EARLIER this year, the Scottish Government published, Scotland Can Do, its framework to make Scotland a world-leading innovative nation. Universities are at the heart of that aim.
A key sector with an economic impact of more than £6 billion each year, Scotland has more world-class universities per head of population than anywhere else.
What is perhaps less well known is how, day in day out, universities are working with Scottish companies to help them grow, and are also working with academics and students to create businesses of their own. Each year sees other organisations invest in more than 25,000 contracts for research consultancy and CPD contracts with the sector.
Universities also assist staff and students on the challenging road of company creation and growth, many of them finding commercial applications for the cutting-edge knowledge emerging from research. Indeed, Scotland’s universities account for a 28 per cent share of all spin-out companies formed in the UK in the past three years. The nearest rival is London, with an 18 per cent share. The Global Competitiveness Survey put Scotland ahead of Germany, Finland and the US among others for university-business engagement. However, there is an appetite among universities to do more.
Helping companies along this path is core business for universities and the government agencies that facilitate such links. Some companies, such as Microlase, a spin-out from the University of Strathclyde building solid state lasers, move from university incubation facilities through to private investment for expanded facilities within a science park. In that case an investor, US-based Coherent Inc, a global supplier of photonics products and solutions, bought out the company. Coherent Scotland continues to expand, with Glasgow as its world centre for development of its highly successful ultra-short pulse laser systems, employing more than 100 people and turning over £35 million.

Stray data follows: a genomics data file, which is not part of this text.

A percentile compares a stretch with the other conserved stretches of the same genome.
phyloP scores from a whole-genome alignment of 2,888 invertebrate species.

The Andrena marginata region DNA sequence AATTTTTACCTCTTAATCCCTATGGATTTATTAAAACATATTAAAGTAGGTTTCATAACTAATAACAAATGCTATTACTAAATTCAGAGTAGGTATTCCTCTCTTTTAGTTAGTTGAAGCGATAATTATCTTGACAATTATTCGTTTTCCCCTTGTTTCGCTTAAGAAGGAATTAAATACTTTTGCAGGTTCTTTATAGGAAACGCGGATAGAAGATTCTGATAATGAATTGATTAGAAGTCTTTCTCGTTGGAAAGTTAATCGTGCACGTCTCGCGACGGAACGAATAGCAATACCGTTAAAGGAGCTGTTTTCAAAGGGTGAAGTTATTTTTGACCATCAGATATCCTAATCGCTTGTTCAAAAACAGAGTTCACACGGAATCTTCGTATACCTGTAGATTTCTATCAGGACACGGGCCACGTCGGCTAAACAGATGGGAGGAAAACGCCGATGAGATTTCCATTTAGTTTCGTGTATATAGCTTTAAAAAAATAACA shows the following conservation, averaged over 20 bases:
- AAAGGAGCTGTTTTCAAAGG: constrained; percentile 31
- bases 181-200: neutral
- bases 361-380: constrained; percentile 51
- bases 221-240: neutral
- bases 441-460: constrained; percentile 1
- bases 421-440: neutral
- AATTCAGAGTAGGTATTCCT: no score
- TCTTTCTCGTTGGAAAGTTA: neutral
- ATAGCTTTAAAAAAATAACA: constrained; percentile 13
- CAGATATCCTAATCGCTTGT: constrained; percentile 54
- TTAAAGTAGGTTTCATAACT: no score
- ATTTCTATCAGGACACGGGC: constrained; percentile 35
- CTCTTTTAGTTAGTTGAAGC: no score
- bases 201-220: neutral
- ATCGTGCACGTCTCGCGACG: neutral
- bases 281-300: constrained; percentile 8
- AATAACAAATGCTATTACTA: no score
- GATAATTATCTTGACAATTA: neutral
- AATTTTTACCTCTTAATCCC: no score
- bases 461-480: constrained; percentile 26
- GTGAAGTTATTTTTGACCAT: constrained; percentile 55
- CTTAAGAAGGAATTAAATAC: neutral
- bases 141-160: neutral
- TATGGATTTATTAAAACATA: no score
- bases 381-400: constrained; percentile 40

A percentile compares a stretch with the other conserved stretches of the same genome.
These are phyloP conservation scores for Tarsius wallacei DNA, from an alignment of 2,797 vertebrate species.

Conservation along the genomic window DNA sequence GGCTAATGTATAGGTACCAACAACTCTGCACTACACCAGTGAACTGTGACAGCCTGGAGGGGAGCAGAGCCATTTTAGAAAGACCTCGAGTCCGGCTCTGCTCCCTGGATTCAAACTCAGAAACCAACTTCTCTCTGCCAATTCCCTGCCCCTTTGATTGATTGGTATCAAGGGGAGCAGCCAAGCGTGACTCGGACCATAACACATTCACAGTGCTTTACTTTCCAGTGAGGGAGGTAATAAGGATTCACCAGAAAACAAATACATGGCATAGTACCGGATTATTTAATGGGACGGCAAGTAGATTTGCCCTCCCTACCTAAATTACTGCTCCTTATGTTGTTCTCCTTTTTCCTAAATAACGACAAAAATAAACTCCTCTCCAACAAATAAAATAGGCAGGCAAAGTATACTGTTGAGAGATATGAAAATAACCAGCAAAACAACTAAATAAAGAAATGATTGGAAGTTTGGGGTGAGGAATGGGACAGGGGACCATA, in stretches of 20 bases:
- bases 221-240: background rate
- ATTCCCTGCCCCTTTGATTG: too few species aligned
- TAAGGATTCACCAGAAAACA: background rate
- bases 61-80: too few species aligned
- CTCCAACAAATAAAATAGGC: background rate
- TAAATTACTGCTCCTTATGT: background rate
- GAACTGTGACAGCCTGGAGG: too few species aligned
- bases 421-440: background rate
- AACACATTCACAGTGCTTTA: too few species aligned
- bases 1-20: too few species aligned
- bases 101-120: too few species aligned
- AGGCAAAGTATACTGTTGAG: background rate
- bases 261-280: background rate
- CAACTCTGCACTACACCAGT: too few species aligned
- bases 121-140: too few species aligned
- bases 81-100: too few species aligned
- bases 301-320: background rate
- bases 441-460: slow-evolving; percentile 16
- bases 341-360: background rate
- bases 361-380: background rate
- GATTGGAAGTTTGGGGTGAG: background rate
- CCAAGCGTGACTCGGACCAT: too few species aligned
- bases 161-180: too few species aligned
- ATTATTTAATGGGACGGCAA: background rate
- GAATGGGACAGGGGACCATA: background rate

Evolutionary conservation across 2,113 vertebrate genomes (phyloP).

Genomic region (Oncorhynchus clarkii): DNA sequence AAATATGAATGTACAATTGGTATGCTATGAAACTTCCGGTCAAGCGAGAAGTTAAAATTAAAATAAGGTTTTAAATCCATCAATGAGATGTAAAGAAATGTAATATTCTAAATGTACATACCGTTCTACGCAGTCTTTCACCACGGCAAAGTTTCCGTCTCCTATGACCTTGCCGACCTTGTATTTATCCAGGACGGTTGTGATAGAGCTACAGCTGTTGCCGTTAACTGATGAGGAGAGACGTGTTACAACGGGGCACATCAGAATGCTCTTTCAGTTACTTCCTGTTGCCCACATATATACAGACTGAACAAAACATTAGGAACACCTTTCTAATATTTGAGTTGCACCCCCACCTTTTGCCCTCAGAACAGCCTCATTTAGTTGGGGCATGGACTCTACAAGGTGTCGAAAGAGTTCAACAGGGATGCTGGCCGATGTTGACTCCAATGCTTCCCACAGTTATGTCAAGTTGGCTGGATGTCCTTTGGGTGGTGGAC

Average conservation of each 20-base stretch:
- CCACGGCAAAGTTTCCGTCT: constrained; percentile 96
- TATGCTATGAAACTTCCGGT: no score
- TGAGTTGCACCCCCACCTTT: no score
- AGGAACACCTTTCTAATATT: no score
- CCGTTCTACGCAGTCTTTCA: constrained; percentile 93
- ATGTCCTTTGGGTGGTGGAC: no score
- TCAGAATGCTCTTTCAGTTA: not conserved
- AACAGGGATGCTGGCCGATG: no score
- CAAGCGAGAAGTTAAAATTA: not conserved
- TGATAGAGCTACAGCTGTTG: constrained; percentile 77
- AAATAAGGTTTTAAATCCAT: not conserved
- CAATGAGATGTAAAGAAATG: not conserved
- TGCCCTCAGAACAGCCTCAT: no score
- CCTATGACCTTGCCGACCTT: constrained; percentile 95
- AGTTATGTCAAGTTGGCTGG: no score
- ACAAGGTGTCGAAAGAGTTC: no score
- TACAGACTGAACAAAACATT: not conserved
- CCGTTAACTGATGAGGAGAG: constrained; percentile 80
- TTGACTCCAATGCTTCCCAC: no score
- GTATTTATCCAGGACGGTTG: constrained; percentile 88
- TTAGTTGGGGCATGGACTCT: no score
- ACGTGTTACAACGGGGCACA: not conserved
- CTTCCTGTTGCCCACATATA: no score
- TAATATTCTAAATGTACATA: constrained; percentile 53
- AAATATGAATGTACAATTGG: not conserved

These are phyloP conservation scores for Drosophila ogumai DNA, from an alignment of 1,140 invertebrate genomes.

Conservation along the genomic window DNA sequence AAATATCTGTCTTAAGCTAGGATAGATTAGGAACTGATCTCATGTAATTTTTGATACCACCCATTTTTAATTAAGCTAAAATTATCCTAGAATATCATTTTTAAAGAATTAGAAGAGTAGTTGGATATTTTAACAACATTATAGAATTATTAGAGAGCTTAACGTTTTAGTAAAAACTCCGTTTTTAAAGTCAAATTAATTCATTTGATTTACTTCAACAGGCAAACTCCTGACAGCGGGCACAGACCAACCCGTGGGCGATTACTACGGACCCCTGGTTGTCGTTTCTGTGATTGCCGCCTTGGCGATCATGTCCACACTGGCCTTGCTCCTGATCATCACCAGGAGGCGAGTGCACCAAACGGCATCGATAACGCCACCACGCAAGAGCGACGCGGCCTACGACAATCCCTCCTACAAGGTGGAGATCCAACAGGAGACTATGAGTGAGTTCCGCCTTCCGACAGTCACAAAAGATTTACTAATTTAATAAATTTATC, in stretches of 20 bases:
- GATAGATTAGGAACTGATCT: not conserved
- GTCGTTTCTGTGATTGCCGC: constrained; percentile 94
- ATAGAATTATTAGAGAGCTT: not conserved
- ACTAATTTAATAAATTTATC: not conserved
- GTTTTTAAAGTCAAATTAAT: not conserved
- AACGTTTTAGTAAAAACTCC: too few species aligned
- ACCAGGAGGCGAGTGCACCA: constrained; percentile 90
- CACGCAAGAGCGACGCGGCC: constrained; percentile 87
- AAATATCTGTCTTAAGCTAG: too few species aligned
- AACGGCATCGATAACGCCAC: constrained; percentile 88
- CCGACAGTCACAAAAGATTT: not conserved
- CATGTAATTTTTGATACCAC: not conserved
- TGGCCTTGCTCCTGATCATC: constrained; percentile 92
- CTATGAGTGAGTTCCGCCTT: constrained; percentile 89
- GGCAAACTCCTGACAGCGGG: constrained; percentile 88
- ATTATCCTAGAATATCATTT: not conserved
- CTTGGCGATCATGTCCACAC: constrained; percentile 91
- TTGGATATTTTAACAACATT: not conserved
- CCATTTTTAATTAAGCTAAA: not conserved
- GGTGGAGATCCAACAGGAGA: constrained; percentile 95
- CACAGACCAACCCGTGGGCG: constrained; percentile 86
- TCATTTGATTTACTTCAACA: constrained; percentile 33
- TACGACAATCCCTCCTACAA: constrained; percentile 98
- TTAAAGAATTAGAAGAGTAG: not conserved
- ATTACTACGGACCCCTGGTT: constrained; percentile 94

This is just one of the success stories emanating form our universities and reflects the long-term nature of partnerships. It can take two to four years to develop a research-generated technology from invention to first investment.
During development, companies draw on the support of commercialisation offices and the expertise in the university community more broadly, for example through strategic appointments to company boards. As companies grow, they naturally look to the university’s graduates to meet their recruitment needs and to get involved in specialist institutes.
Meanwhile, where a university receives a return from the sale of its shareholding in a spin-out, these funds are reinvested in a variety of ways, from the development of education and research infrastructure to providing early-stage finance to spin-outs at the highest risk stage.
Innovation from university and business joint partnerships is a strategic goal around the world and success is founded on continued adaptation of approach. At the national level, we continue to see relatively low levels of business R&D activity in Scotland and so stimulating business “demand” remains vitally important.
Similarly, the recent RSE, ICAS and Scottish Financial Enterprise report on growth capital for high-potential companies points us to possible solutions to another vital strategic concern. Building on the joint-working evident in the new Innovation Centres, there is room for further alignment of government support mechanisms. For universities, there is work ongoing to refine pathways for business interaction, be they general, such as standard contract terms or “easy access” IP, or bespoke to company or industry needs.
Universities will continue to be a central player, stimulating and supporting innovation in our diverse business base. To succeed, collaboration between all elements of the triple helix of university-business-government is crucial.
• David Lott is deputy director of Universities Scotland www.universities-scotland.ac.uk